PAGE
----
The basic concept behind the Office of the Inspector General is that any institution, a corporation, a university, let alone the institution of government, must build into itself a mechanism for self-criticism and self-correction - John William Ward.
The Massachusetts Office of the Inspector General is the oldest state-level inspector general’s office in the nation. Established in 1981 at the recommendation of the Special Commission Concerning State and County Buildings and its Chairman, John William Ward, the Office was granted a broad mandate under Massachusetts General Laws Chapter 12A to prevent and detect fraud, waste and abuse in government.
News and Updates
- The Bureau of Program Integrity’s Update on the Work Program Requirement for Transitional Aid to Families with Dependent Children, November 2016 file size 2MB
- This report is a further examination of the Work Program Requirement for the Transitional Aid to Families with Dependent Children program administered by the Department of Transitional Assistance. Part One of this report is focused on the implementation of the Pathways to Self-Sufficiency program outlined in the 2014 Welfare Reform Statute. Part Two is focused on larger contextual issues related to the Work Program Requirement and the opportunities for collaboration across secretariats related to the Temporary Assistance for Needy Families block grant and the Workforce Investment and Opportunity Act. The Bureau’s initial report is available at: The Bureau of Program Integrity's Review of the Work Program Requirement for Transitional Aid to Families with Dependent Children, July 2014 file size 1MB.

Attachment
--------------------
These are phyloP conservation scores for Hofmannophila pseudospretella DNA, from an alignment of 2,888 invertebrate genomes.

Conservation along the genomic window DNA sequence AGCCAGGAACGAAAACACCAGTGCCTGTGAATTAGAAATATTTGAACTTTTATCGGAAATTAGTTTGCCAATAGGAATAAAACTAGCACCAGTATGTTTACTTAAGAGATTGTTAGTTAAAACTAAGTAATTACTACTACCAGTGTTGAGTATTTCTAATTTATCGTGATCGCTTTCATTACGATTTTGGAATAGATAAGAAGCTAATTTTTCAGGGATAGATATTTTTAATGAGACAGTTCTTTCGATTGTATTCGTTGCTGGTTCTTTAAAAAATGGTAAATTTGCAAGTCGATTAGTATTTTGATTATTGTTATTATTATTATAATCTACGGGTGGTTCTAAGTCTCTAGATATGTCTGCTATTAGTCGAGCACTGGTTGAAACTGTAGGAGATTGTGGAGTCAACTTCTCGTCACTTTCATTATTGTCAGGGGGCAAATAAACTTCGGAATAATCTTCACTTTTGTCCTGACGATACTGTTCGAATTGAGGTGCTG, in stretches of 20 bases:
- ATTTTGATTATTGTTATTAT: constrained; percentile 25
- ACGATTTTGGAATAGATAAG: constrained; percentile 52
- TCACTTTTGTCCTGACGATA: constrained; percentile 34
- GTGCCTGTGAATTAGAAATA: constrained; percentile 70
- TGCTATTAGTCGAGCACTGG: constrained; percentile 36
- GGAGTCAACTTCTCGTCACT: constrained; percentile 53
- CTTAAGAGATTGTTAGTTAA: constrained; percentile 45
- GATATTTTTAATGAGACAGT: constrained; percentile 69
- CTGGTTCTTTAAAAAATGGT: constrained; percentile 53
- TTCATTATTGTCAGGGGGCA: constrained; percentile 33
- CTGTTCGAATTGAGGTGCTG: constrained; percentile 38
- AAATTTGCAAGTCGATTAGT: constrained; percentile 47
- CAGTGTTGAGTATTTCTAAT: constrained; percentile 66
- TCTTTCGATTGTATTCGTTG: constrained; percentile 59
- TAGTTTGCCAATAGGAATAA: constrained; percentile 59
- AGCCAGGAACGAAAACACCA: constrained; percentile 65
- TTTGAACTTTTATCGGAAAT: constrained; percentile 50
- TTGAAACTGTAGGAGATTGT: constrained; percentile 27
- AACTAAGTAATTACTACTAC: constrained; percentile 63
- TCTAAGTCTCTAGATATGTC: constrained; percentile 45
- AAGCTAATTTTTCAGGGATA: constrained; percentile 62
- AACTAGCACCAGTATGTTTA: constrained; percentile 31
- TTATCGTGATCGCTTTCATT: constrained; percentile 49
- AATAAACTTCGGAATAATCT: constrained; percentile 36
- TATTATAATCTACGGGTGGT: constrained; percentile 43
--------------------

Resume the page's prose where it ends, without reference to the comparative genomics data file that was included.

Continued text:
- Former Boston Housing Authority Director Sentenced, November 2016
- Joint OIG Investigation Results in Larceny Convictions for Two Buzzards Bay Water District Employees, October 2016
- Inspector General Council Notice of Meeting 11-3-16
- Advisory for Municipalities and Other Public Awarding Authorities Using Energy Broker Services, October 2016
- The Office reviewed the relationships between public awarding authorities and the energy professionals those entities pay to assist with the purchase of electricity and natural gas for public facilities. In conducting this review, the Office found that many public awarding authorities are not employing a competitive process to procure energy professionals, are failing to adequately monitor payment to energy professionals, and are automatically renewing contracts with energy professionals without an adequate assessment of the services provided. As a result, the Office made numerous recommendations, including that public awarding authorities use a competitive process to procure energy professionals, keep detailed records of services performed by and payments made to these professionals, and attempt to negotiate the rate at which these professionals are paid.
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